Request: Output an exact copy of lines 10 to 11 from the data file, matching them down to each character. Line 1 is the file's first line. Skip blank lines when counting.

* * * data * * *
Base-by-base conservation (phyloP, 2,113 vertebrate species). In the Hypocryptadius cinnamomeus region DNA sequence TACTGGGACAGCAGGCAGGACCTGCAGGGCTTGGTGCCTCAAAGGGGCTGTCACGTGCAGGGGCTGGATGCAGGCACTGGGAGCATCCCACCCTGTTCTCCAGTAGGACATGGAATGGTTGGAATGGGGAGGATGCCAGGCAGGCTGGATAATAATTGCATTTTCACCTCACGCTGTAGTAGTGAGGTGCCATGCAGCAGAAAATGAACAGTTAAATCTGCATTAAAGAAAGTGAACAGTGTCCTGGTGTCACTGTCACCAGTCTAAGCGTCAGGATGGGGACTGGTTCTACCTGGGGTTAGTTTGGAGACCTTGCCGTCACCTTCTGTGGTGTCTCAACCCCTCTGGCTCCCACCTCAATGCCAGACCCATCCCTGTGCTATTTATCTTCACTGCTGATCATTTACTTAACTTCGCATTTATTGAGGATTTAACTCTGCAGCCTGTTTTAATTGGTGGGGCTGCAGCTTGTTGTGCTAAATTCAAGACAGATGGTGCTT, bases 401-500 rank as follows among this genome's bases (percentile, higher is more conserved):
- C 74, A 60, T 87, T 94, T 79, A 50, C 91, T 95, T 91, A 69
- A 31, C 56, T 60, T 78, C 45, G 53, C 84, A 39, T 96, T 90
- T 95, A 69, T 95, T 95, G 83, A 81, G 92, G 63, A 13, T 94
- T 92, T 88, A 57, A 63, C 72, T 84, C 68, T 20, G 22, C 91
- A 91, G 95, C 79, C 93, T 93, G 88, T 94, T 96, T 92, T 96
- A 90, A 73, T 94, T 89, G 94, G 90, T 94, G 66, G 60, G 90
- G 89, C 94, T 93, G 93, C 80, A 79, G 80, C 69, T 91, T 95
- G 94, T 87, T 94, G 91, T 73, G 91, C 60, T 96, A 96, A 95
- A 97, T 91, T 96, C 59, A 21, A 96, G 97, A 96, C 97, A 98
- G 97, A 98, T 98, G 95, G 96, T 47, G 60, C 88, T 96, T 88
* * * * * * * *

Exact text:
- A 97, T 91, T 96, C 59, A 21, A 96, G 97, A 96, C 97, A 98
- G 97, A 98, T 98, G 95, G 96, T 47, G 60, C 88, T 96, T 88